Aortic vascular inflammation, detected by F18 positron emission tomography/CT (18F-FDG PET/CT), was linked with coronary artery disease (CAD) based on coronary CT angiography (CCTA) among psoriasis patients in a cross-sectional cohort study.
Among 215 such patients, those with increased aortic vascular inflammation (VI) had increased total plaque buildup (TB; standardized β=0.48; P<0.001), higher prevalence of luminal stenosis (OR 3.63, P=0.001), and high-risk plaques (HRP; OR 3.05, P=0.004), reported Nehal Mehta, MD, of National Institute of Heath, Heart, Lung, and Blood Institute in Bethesda, Maryland, and colleagues in JAMA Cardiology.
Among the key findings: "when stratified by high aortic VI, the extent of CAD is greater in those with elevated aortic VI, in line with greater quantitative total CAD burden, increased prevalence of luminal stenoses, more severe luminal stenosis, and a higher prevalence of HRP" as well as "the increase in TB is predominantly driven by [noncalcified coronary plaque burden] NCB, whereas dense-calcified burden does not differ by varying degrees of aortic VI," the researchers wrote.
Moreover, Mehta and peers also noted a "strong association between aortic VI by 18F-FDG PET/CT and CAD indices derived from CCTA in unadjusted analyses and beyond adjustment for traditional cardiovascular risk factors."
These direct associations go beyond traditional cardiovascular risk factors, highlighted Jagat Narule, MD, PhD, and Eloisa Arbustini, MD, both of Icahn School of Medicine at Mount Sinai in New York City, in an accompanying editorial.
"The study leads to a hypothesis that aortic vascular inflammation might serve as a surrogate marker for high-risk CAD," the editorialists wrote.
"No cause and effect was shown, however a very powerful association has now been demonstrated," emphasized Kevin Campbell, MD, of Wake Heart and Vascular Associates in Raleigh, North Carolina, in an interview with MedPage Today regarding the study, to which he did not contribute.
"This association may lead us to examine other patients with inflammatory disease states and look to diagnose potential coronary artery disease earlier -- leading to earlier intervention and likely prevention of the devastating consequences of CAD and vascular such as heart attack and stroke," Campbell further noted.
The researchers evaluated 215 psoriasis patients (average age 50.4 years old, 59% male) from dermatology practices near the NIH in Maryland. All the patients were assessed using the 18F-FDG PET/CT, while 190 patients underwent coronary computed tomography angiography to identify coronary artery disease.
The findings indicated an association between aortic VI and TB primarily driven by NCB (β=0.49; P<0.001), while on the other hand, the link between aortic VI and HRP was driven by low-attenuation plaque (OR, 5.63; 95% CI, 1.96-16.19; P=0.001).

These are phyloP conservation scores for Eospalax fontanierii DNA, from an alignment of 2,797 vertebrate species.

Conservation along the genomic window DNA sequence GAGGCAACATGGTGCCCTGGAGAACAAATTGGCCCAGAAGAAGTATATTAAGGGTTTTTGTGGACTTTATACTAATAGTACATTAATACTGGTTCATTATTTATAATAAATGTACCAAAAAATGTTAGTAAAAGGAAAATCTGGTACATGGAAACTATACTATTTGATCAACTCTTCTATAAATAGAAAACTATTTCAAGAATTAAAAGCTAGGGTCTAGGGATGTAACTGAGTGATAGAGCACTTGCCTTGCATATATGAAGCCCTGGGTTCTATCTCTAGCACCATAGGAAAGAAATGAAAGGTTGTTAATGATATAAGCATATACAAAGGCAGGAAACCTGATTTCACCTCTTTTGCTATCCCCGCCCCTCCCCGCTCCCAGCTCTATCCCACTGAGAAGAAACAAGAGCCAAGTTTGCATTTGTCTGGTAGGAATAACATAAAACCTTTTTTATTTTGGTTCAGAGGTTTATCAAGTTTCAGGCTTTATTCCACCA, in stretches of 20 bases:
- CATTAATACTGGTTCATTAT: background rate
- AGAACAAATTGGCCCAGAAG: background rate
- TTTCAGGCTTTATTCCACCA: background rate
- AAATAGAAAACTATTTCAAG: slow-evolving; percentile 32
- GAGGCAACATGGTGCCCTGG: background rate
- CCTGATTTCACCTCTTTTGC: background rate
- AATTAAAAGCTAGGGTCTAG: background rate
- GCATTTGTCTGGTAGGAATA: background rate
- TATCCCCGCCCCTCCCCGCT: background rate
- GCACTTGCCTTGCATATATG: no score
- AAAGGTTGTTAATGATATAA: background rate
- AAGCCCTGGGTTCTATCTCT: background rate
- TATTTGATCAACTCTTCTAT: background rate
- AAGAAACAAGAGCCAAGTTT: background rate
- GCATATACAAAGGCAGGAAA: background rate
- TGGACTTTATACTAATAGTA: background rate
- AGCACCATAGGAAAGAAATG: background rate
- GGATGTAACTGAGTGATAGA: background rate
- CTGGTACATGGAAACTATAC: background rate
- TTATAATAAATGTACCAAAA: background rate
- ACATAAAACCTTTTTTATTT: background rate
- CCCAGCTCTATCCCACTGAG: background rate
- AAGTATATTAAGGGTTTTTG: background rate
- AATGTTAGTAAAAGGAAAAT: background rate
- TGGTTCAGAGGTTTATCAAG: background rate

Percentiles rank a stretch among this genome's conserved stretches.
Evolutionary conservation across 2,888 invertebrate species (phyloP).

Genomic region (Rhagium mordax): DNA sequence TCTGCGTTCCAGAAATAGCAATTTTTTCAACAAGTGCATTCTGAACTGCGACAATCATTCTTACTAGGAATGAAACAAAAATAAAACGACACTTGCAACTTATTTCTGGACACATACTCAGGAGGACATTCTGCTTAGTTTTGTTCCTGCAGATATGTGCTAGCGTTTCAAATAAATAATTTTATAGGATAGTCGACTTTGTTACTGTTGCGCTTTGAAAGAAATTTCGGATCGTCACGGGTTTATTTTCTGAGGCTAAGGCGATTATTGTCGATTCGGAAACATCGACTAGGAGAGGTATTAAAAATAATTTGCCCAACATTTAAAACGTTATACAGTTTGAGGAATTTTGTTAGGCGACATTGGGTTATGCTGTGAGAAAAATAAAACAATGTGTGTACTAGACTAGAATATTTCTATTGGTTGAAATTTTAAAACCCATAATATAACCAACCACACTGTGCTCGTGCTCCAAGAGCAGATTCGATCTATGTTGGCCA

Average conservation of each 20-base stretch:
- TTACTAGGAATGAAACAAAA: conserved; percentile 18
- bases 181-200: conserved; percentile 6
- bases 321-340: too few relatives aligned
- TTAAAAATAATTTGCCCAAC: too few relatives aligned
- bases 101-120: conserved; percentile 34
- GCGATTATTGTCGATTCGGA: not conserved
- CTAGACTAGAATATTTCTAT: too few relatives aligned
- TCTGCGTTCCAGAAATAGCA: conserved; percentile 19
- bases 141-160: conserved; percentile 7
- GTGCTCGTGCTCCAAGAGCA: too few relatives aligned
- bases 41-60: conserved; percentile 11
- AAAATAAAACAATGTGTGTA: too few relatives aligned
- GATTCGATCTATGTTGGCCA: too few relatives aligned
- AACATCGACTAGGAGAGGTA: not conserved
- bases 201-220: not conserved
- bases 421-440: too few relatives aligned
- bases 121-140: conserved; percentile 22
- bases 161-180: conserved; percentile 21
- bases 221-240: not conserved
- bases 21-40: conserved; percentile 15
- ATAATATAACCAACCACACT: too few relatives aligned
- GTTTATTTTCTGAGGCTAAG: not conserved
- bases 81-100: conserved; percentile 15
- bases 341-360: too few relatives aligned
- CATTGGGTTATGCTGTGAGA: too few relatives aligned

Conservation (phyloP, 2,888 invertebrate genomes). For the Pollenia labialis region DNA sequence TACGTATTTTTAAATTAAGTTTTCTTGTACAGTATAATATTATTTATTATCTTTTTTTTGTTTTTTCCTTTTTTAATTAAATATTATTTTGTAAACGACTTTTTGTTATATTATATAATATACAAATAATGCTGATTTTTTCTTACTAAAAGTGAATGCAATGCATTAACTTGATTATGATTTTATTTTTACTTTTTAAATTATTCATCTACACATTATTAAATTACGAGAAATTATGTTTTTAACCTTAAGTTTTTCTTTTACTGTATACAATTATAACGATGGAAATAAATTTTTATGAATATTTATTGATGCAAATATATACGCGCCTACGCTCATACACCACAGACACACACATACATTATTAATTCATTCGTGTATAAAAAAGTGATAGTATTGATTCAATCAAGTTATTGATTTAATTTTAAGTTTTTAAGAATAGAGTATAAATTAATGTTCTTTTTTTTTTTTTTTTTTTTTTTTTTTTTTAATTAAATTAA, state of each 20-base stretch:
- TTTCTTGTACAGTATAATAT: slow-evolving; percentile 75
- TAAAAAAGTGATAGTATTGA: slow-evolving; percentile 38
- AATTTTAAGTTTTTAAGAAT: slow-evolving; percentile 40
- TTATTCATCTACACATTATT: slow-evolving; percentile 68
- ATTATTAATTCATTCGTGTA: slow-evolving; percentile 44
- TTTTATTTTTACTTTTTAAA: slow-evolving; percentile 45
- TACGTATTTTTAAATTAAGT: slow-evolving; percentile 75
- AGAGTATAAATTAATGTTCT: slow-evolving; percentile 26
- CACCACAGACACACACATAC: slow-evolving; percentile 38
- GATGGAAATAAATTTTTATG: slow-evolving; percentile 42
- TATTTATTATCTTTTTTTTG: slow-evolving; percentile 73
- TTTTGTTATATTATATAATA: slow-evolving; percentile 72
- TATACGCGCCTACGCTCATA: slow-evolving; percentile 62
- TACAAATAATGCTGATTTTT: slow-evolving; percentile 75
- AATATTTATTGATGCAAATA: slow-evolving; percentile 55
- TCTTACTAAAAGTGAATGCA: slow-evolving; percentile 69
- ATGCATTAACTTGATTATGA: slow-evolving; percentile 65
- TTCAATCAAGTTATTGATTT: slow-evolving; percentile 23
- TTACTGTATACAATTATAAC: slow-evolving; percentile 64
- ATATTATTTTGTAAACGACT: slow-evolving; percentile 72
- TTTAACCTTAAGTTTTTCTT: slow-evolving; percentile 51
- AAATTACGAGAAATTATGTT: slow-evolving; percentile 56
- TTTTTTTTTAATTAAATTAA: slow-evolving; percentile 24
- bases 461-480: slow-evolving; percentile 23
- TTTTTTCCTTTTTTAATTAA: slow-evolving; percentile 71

Moreover, the associations for aortic VI were significant even after being adjusted for cardiovascular risk factors: aortic VI and TB (β=0.23; P<0.001), NCB (β=0.24; P<0.001), luminal stenosis (OR, 3.40; 95% CI, 1.40-8.24; P=0.007), and HRP (OR, 2.72; 95% CI, 1.08-6.83; P=0.03).
The immune system and inflammation play a critical role in the development of heart disease, commented Campbell. "Studies such as this one provide us with more evidence and may provide us with another diagnostic tool. It is critical to diagnose CAD early and intervene before there is a heart attack -- our medical system focuses too much on treatment -- prevention is where the real savings lies -- both in healthcare dollars and in patient lives -- and this study provides another tool for identifying those at risk," Campbell elaborated.
The researchers adjusted for body mass index within the multivariable model and still found significant outcomes. "When imaging targets of small size, such as atherosclerotic plaques,the spatial resolution limitations of PET imaging create a close association between lesion size and the apparent lesion intensity," the investigators wrote.
"Thus, an interaction is possible between apparent plaque size measured by CT and standardized tracer activity of the aorta,considering that larger individuals will have larger coronary arteries and aortic wall sizes," they continued.
Looking ahead, the investigators noted, "larger prospective studies need to assess these associations longitudinally and examine treatment effects on these outcomes."
The study was supported by National Heart, Lung, and Blood Institute Intramural Research Program.
Mehta disclosed relationships with the US government, National Heart, Lung, and Blood Institute from AbbVie, Janssen, Celgene, and Novartis.
Campbell disclosed relationships with PaceMate.
Read the original article on Medpage Today: Aortic Vascular Inflammation Associated With CAD in Psoriasis